Poor sleep quality among newly diagnosed head and neck cancer patients: prevalence and associated factors
Background: Head and neck cancer (HNC) patients often suffer from distress attributed to their cancer diagnosis which may disturb their sleep. However, there is lack of research about poor sleep quality among newly diagnosed HNC patients. Therefore, our aim was to investigate the prevalence and the associated factors of poor sleep quality among HNC patients before starting treatment. Materials and methods: A cross-sectional study was conducted using the baseline data from NET-QUBIC study, an ongoing multi-center cohort of HNC patients in the Netherlands. Poor sleep quality was defined as a Pittsburgh Sleep Quality Index (PSQI) total score of > 5. Risk factors examined were sociodemographic factors (age, sex, education level, living situation), clinical characteristics (HNC subsite, tumor stage, comorbidity, performance status), lifestyle factors, coping styles, and HNC symptoms. Results: Among 560 HNC patients, 246 (44%) had poor sleep quality before start of treatment. Several factors were found to be significantly associated with poor sleep: younger age (odds ratio [OR] for each additional year 0.98, 95% CI 0.96–1.00), being female (OR 2.6, 95% CI 1.7–4.1), higher passive coping style (OR 1.18, 95% CI 1.09–1.28), more oral pain (OR 1.10, 95% CI 1.01–1.19), and less sexual interest and enjoyment (OR 1.13, 95% CI 1.06–1.20). Conclusion: Poor sleep quality is highly prevalent among HNC patients before start of treatment. Early evaluation and tailored intervention to improve sleep quality are necessary to prepare these patients for HNC treatment and its consequences.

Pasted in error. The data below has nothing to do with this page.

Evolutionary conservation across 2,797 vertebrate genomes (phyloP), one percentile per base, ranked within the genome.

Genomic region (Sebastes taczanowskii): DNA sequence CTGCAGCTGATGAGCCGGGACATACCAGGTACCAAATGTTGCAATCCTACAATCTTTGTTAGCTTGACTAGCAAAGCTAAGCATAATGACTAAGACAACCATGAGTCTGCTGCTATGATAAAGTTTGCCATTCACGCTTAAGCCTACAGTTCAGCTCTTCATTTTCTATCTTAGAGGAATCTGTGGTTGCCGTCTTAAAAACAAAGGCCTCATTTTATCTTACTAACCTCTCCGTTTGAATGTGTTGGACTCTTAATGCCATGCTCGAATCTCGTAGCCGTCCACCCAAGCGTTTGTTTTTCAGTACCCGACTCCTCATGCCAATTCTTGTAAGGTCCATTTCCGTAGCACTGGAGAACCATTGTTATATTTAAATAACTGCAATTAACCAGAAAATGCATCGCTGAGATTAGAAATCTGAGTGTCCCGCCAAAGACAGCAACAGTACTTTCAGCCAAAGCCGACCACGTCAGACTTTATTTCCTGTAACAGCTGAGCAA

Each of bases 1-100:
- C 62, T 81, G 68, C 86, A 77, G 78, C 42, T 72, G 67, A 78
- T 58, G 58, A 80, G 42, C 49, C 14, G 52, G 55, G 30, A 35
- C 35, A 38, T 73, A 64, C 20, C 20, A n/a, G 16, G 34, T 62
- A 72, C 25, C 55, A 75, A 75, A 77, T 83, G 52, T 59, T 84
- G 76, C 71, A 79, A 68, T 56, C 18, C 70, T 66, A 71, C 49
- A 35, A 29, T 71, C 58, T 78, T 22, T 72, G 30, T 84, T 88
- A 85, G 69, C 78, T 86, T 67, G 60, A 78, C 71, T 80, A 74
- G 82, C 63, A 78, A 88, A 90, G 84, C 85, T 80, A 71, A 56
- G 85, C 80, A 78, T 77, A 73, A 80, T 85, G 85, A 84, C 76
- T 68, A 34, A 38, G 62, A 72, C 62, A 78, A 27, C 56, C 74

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|Supportive Care in Cancer|
|Organisation||Erasmus MC: University Medical Center Rotterdam|
Santoso, A.M.M. (Angelina M. M.), Jansen, F, Lissenberg-Witte, B.I. (Birgit I.), Baatenburg de Jong, R.J, Langendijk, J.A, Leemans, C.R, … Verdonck-De Leeuw, I.M. (2020). Poor sleep quality among newly diagnosed head and neck cancer patients: prevalence and associated factors. Supportive Care in Cancer. doi:10.1007/s00520-020-05577-9